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Publication date: 2005-03-31
Pol. J. Food Nutr. Sci. 2005;55(Special issue 1s):107-110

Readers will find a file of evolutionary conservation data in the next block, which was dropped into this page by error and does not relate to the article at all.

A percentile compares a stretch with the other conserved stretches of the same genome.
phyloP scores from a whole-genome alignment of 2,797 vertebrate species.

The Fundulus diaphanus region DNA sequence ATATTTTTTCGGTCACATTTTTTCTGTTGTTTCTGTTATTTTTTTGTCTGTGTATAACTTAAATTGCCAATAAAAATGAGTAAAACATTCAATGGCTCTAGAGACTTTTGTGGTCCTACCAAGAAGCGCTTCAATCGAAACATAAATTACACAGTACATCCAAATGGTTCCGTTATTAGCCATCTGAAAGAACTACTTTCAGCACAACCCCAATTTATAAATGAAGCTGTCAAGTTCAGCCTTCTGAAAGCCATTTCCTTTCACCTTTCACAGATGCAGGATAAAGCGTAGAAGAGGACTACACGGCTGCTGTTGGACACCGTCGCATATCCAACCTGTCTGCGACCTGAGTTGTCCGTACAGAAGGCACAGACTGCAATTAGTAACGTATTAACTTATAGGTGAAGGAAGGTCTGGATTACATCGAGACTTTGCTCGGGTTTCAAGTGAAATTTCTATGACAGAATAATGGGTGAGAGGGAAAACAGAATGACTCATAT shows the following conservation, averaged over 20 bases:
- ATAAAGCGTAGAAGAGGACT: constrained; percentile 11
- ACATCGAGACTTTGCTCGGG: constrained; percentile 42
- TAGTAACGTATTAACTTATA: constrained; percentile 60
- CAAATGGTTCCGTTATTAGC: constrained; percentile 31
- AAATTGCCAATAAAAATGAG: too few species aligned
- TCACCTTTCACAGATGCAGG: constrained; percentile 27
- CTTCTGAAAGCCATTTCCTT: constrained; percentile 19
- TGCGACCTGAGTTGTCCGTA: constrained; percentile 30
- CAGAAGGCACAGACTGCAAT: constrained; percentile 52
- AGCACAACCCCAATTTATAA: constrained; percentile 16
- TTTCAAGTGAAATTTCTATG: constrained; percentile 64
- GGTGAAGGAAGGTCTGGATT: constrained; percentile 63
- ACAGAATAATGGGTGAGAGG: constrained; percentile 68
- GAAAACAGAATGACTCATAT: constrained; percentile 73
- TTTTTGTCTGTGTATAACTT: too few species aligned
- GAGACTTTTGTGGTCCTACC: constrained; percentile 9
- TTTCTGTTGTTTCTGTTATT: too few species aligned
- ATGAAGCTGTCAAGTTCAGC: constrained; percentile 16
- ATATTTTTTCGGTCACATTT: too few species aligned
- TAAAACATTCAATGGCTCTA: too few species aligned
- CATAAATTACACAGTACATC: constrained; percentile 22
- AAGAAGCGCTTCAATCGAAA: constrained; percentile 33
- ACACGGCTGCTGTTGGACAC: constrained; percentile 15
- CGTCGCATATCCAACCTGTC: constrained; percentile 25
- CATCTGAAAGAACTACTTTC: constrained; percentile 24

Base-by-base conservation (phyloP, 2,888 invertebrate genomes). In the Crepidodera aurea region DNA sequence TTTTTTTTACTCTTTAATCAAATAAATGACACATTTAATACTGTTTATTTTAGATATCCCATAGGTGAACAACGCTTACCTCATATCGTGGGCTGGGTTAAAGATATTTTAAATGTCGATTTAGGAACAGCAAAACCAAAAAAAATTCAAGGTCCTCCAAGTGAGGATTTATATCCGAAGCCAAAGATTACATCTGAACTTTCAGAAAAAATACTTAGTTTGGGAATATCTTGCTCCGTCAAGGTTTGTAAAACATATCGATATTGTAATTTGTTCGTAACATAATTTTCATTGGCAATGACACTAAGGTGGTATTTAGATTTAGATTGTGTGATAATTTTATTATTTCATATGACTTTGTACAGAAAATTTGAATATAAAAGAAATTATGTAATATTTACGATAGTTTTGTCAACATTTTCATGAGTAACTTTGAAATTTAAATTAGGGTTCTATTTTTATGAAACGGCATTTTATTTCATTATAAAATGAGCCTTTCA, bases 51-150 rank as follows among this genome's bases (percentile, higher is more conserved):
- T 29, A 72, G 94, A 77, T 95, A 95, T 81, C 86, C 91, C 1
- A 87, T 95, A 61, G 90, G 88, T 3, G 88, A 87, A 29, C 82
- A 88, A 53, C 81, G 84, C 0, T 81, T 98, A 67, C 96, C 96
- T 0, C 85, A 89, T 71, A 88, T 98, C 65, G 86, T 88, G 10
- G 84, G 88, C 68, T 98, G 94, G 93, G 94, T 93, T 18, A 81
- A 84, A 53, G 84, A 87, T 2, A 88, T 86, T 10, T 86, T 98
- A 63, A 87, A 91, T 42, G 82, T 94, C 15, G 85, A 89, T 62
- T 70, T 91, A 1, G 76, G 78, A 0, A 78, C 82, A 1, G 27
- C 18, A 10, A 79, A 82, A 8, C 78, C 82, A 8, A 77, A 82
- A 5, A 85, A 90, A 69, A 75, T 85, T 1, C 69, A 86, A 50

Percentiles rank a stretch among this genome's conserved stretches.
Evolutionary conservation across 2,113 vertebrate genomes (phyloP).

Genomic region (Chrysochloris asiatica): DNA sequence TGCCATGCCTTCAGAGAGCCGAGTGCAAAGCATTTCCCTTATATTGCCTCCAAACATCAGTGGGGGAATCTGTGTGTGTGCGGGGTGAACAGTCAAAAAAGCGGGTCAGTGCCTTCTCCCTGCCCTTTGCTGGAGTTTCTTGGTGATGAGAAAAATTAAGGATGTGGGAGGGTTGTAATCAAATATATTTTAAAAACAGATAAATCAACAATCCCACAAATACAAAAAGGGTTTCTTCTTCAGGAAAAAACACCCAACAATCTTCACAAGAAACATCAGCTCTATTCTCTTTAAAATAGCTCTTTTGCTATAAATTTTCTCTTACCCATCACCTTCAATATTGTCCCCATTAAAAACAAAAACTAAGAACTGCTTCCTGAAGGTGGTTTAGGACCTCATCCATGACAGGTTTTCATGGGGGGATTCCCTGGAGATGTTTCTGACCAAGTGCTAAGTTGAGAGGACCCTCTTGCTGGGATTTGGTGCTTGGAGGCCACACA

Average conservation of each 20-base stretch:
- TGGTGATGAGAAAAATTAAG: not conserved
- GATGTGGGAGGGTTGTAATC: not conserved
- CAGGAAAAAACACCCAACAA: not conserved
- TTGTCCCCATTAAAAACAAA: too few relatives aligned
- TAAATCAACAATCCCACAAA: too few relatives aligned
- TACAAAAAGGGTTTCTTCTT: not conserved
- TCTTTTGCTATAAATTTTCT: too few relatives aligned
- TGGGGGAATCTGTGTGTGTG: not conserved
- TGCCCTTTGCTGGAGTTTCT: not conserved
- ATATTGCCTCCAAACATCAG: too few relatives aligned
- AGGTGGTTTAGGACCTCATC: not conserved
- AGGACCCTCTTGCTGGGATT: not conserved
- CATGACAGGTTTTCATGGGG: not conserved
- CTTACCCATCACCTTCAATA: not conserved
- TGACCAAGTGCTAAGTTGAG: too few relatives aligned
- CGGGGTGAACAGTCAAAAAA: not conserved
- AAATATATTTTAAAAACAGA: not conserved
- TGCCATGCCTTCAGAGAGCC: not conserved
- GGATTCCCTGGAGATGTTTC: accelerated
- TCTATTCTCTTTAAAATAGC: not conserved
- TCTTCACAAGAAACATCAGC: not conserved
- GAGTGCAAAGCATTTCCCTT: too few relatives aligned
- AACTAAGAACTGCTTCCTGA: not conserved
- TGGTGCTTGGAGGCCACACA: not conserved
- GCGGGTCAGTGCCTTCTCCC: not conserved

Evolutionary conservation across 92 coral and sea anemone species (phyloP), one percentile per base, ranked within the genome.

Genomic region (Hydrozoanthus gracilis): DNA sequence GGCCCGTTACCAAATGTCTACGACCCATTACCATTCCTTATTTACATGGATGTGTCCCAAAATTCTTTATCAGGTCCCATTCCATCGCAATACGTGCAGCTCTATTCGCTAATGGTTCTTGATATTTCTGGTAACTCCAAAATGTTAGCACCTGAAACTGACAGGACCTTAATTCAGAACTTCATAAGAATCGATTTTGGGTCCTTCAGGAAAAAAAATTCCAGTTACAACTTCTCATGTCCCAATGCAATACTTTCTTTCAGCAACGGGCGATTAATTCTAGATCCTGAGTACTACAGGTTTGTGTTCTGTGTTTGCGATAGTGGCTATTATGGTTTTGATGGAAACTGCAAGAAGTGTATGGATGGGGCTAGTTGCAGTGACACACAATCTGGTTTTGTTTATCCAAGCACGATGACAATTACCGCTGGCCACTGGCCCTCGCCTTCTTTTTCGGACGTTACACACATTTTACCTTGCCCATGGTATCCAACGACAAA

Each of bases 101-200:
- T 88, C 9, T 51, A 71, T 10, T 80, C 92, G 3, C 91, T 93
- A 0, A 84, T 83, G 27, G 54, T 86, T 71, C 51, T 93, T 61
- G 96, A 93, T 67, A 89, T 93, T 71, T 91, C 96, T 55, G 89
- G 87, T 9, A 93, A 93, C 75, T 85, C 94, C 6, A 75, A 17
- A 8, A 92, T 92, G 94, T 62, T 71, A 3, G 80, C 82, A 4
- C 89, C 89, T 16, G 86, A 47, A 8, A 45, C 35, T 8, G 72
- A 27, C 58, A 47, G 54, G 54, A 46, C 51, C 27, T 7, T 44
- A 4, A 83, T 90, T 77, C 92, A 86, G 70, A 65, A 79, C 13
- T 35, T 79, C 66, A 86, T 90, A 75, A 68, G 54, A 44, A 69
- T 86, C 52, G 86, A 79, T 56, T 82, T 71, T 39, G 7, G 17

Cooked ham is a mild pasteurised meat product originated from hind leg of hog offered sliced and vacuum- or MA-packed for sale. Its shelf life is determined by bacterial flora surviving the cooking process and the contamination during slicing. As such hetero- and homo-fermentative Gram-positive lactic acid bacteria and Brochothrix thermosphacta are the main spoilage microorganisms while the prevailing Gram-negative microflora are Serratia liquifaciens, Hafnia alvei. Nowadays consumers demand high quality and convenient meat products, with natural flavour and taste, and the appearance of fresh processed food. The available strategies for reduction of pathogenic and spoilage bacteria tend to minimise the dosage of traditional preservatives such as sodium or potassium salts of lactic or acetic acid basing on synergistic combinations with other products derived from nature. This research is focused on the bacteriostatic effect of ROBIN® products, a combination of long-chained organic acids of plant origin and traditional preservatives: Na-lactate (SL) and Na-diacetate (SD), against Hafnia alvei, Brochothrix thermosphacta and Listeria innocua. To this end, products of canned cooked ham, after cooking and post-thermal resting (t=24 h, T=1°C), were aseptically sliced, inoculated with known number of particular strain (2 log cfu/g), vacuum-packed and incubated at 4°C for 28 days. First results show satisfactory growth inhibition of all bacteria by ROBIN®. The exception was the first week of incubation in the case of Br. thermosphacta and L. innocua in samples containing product R1, where the difference in growth between the control sample and the mentioned ROBIN® was not clear. The supplementation with SL and SD enhances bactericidal effect, restraining the growth completely. Prolonged shelf life of meat products by extension of bacterial lag phase was also observed in the case of all three groups of micro-organisms. Results of this study show that the dosage of traditional preservatives can be minimised or completely replaced by new products which are natural in origin.
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